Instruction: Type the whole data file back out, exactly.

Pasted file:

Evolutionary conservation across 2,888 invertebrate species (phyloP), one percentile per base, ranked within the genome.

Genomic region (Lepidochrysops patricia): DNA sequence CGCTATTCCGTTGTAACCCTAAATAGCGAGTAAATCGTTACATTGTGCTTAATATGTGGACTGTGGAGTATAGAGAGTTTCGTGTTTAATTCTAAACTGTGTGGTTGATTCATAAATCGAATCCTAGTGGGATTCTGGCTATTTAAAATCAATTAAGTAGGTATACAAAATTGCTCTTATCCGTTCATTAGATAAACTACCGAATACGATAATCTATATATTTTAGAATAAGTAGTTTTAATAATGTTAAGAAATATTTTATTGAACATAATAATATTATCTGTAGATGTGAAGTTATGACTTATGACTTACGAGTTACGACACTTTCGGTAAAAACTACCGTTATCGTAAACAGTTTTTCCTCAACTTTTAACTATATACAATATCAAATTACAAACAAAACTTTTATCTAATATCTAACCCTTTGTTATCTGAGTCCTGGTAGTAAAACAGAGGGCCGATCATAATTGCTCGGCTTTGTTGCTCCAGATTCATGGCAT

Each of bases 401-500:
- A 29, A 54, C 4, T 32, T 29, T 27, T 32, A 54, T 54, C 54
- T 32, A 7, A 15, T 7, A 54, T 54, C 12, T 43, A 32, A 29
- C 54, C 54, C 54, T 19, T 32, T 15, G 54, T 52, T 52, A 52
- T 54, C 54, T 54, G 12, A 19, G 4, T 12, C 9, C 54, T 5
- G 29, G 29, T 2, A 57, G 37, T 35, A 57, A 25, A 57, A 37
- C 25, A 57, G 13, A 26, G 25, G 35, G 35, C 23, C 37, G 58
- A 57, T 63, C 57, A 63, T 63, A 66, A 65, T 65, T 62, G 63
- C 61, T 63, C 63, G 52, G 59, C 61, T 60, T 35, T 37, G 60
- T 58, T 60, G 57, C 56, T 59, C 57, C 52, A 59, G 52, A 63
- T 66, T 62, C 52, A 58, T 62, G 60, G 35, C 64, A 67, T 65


Evolutionary conservation across 2,888 invertebrate species (phyloP), one percentile per base, ranked within the genome.

Genomic region (Lepidochrysops patricia): DNA sequence CGCTATTCCGTTGTAACCCTAAATAGCGAGTAAATCGTTACATTGTGCTTAATATGTGGACTGTGGAGTATAGAGAGTTTCGTGTTTAATTCTAAACTGTGTGGTTGATTCATAAATCGAATCCTAGTGGGATTCTGGCTATTTAAAATCAATTAAGTAGGTATACAAAATTGCTCTTATCCGTTCATTAGATAAACTACCGAATACGATAATCTATATATTTTAGAATAAGTAGTTTTAATAATGTTAAGAAATATTTTATTGAACATAATAATATTATCTGTAGATGTGAAGTTATGACTTATGACTTACGAGTTACGACACTTTCGGTAAAAACTACCGTTATCGTAAACAGTTTTTCCTCAACTTTTAACTATATACAATATCAAATTACAAACAAAACTTTTATCTAATATCTAACCCTTTGTTATCTGAGTCCTGGTAGTAAAACAGAGGGCCGATCATAATTGCTCGGCTTTGTTGCTCCAGATTCATGGCAT

Each of bases 401-500:
- A 29, A 54, C 4, T 32, T 29, T 27, T 32, A 54, T 54, C 54
- T 32, A 7, A 15, T 7, A 54, T 54, C 12, T 43, A 32, A 29
- C 54, C 54, C 54, T 19, T 32, T 15, G 54, T 52, T 52, A 52
- T 54, C 54, T 54, G 12, A 19, G 4, T 12, C 9, C 54, T 5
- G 29, G 29, T 2, A 57, G 37, T 35, A 57, A 25, A 57, A 37
- C 25, A 57, G 13, A 26, G 25, G 35, G 35, C 23, C 37, G 58
- A 57, T 63, C 57, A 63, T 63, A 66, A 65, T 65, T 62, G 63
- C 61, T 63, C 63, G 52, G 59, C 61, T 60, T 35, T 37, G 60
- T 58, T 60, G 57, C 56, T 59, C 57, C 52, A 59, G 52, A 63
- T 66, T 62, C 52, A 58, T 62, G 60, G 35, C 64, A 67, T 65